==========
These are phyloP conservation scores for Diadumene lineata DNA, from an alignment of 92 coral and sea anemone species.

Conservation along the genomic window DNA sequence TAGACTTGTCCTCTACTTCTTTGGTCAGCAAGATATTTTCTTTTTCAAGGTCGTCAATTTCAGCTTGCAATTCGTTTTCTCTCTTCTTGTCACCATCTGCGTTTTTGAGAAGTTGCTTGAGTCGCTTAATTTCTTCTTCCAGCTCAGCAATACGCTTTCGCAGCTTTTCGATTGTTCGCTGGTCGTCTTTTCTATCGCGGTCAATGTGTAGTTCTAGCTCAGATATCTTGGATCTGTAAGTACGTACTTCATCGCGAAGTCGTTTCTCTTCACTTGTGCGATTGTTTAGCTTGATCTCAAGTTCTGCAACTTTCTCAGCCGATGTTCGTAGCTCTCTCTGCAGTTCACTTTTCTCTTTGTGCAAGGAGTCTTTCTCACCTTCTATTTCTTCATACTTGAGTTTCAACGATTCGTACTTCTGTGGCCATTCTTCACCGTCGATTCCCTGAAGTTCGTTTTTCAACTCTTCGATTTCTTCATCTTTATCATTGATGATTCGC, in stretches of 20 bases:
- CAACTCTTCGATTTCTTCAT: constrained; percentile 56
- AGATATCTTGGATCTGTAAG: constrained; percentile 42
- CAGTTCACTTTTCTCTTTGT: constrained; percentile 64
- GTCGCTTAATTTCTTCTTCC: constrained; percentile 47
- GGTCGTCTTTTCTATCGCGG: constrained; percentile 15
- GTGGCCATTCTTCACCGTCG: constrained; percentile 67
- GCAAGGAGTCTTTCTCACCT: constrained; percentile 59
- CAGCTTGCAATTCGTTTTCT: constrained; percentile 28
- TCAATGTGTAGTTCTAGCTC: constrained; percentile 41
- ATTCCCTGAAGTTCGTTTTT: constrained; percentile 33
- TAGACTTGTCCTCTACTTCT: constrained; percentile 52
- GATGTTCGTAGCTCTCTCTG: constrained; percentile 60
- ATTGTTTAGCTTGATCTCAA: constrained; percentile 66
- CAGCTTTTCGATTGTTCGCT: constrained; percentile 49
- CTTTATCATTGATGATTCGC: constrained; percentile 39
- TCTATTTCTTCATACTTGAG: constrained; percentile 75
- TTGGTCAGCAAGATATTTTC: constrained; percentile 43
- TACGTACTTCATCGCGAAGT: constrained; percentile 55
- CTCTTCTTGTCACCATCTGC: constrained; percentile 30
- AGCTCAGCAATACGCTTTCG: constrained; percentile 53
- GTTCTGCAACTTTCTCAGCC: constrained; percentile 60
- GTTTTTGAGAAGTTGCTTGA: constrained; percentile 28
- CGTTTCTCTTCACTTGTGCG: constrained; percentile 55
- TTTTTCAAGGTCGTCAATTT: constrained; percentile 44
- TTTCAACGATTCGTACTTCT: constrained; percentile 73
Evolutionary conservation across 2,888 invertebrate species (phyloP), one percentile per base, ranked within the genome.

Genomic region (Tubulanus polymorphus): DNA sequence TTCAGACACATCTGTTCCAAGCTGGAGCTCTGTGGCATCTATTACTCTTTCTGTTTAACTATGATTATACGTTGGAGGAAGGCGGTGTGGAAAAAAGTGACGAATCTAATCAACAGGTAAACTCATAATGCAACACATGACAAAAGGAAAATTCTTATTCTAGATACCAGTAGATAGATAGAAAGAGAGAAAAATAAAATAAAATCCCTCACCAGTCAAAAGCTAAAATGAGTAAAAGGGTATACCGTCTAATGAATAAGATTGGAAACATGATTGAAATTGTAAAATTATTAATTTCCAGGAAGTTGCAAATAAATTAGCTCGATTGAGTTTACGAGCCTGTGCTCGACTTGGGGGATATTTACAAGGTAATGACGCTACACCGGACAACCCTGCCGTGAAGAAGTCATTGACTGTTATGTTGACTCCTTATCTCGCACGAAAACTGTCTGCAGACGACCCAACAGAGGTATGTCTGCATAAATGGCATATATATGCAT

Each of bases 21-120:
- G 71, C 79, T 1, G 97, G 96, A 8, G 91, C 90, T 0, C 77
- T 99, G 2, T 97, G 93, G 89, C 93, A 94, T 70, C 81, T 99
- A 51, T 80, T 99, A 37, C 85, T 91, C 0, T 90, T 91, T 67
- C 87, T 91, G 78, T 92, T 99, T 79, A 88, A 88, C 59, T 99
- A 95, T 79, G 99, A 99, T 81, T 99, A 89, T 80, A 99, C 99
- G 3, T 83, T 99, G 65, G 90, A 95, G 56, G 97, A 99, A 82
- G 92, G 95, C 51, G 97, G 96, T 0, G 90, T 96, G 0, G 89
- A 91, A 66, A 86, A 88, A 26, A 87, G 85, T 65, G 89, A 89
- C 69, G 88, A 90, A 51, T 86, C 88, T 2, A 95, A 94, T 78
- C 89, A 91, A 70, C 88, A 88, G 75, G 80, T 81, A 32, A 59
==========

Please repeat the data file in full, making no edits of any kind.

These are phyloP conservation scores for Diadumene lineata DNA, from an alignment of 92 coral and sea anemone species.

Conservation along the genomic window DNA sequence TAGACTTGTCCTCTACTTCTTTGGTCAGCAAGATATTTTCTTTTTCAAGGTCGTCAATTTCAGCTTGCAATTCGTTTTCTCTCTTCTTGTCACCATCTGCGTTTTTGAGAAGTTGCTTGAGTCGCTTAATTTCTTCTTCCAGCTCAGCAATACGCTTTCGCAGCTTTTCGATTGTTCGCTGGTCGTCTTTTCTATCGCGGTCAATGTGTAGTTCTAGCTCAGATATCTTGGATCTGTAAGTACGTACTTCATCGCGAAGTCGTTTCTCTTCACTTGTGCGATTGTTTAGCTTGATCTCAAGTTCTGCAACTTTCTCAGCCGATGTTCGTAGCTCTCTCTGCAGTTCACTTTTCTCTTTGTGCAAGGAGTCTTTCTCACCTTCTATTTCTTCATACTTGAGTTTCAACGATTCGTACTTCTGTGGCCATTCTTCACCGTCGATTCCCTGAAGTTCGTTTTTCAACTCTTCGATTTCTTCATCTTTATCATTGATGATTCGC, in stretches of 20 bases:
- CAACTCTTCGATTTCTTCAT: constrained; percentile 56
- AGATATCTTGGATCTGTAAG: constrained; percentile 42
- CAGTTCACTTTTCTCTTTGT: constrained; percentile 64
- GTCGCTTAATTTCTTCTTCC: constrained; percentile 47
- GGTCGTCTTTTCTATCGCGG: constrained; percentile 15
- GTGGCCATTCTTCACCGTCG: constrained; percentile 67
- GCAAGGAGTCTTTCTCACCT: constrained; percentile 59
- CAGCTTGCAATTCGTTTTCT: constrained; percentile 28
- TCAATGTGTAGTTCTAGCTC: constrained; percentile 41
- ATTCCCTGAAGTTCGTTTTT: constrained; percentile 33
- TAGACTTGTCCTCTACTTCT: constrained; percentile 52
- GATGTTCGTAGCTCTCTCTG: constrained; percentile 60
- ATTGTTTAGCTTGATCTCAA: constrained; percentile 66
- CAGCTTTTCGATTGTTCGCT: constrained; percentile 49
- CTTTATCATTGATGATTCGC: constrained; percentile 39
- TCTATTTCTTCATACTTGAG: constrained; percentile 75
- TTGGTCAGCAAGATATTTTC: constrained; percentile 43
- TACGTACTTCATCGCGAAGT: constrained; percentile 55
- CTCTTCTTGTCACCATCTGC: constrained; percentile 30
- AGCTCAGCAATACGCTTTCG: constrained; percentile 53
- GTTCTGCAACTTTCTCAGCC: constrained; percentile 60
- GTTTTTGAGAAGTTGCTTGA: constrained; percentile 28
- CGTTTCTCTTCACTTGTGCG: constrained; percentile 55
- TTTTTCAAGGTCGTCAATTT: constrained; percentile 44
- TTTCAACGATTCGTACTTCT: constrained; percentile 73
Evolutionary conservation across 2,888 invertebrate species (phyloP), one percentile per base, ranked within the genome.

Genomic region (Tubulanus polymorphus): DNA sequence TTCAGACACATCTGTTCCAAGCTGGAGCTCTGTGGCATCTATTACTCTTTCTGTTTAACTATGATTATACGTTGGAGGAAGGCGGTGTGGAAAAAAGTGACGAATCTAATCAACAGGTAAACTCATAATGCAACACATGACAAAAGGAAAATTCTTATTCTAGATACCAGTAGATAGATAGAAAGAGAGAAAAATAAAATAAAATCCCTCACCAGTCAAAAGCTAAAATGAGTAAAAGGGTATACCGTCTAATGAATAAGATTGGAAACATGATTGAAATTGTAAAATTATTAATTTCCAGGAAGTTGCAAATAAATTAGCTCGATTGAGTTTACGAGCCTGTGCTCGACTTGGGGGATATTTACAAGGTAATGACGCTACACCGGACAACCCTGCCGTGAAGAAGTCATTGACTGTTATGTTGACTCCTTATCTCGCACGAAAACTGTCTGCAGACGACCCAACAGAGGTATGTCTGCATAAATGGCATATATATGCAT

Each of bases 21-120:
- G 71, C 79, T 1, G 97, G 96, A 8, G 91, C 90, T 0, C 77
- T 99, G 2, T 97, G 93, G 89, C 93, A 94, T 70, C 81, T 99
- A 51, T 80, T 99, A 37, C 85, T 91, C 0, T 90, T 91, T 67
- C 87, T 91, G 78, T 92, T 99, T 79, A 88, A 88, C 59, T 99
- A 95, T 79, G 99, A 99, T 81, T 99, A 89, T 80, A 99, C 99
- G 3, T 83, T 99, G 65, G 90, A 95, G 56, G 97, A 99, A 82
- G 92, G 95, C 51, G 97, G 96, T 0, G 90, T 96, G 0, G 89
- A 91, A 66, A 86, A 88, A 26, A 87, G 85, T 65, G 89, A 89
- C 69, G 88, A 90, A 51, T 86, C 88, T 2, A 95, A 94, T 78
- C 89, A 91, A 70, C 88, A 88, G 75, G 80, T 81, A 32, A 59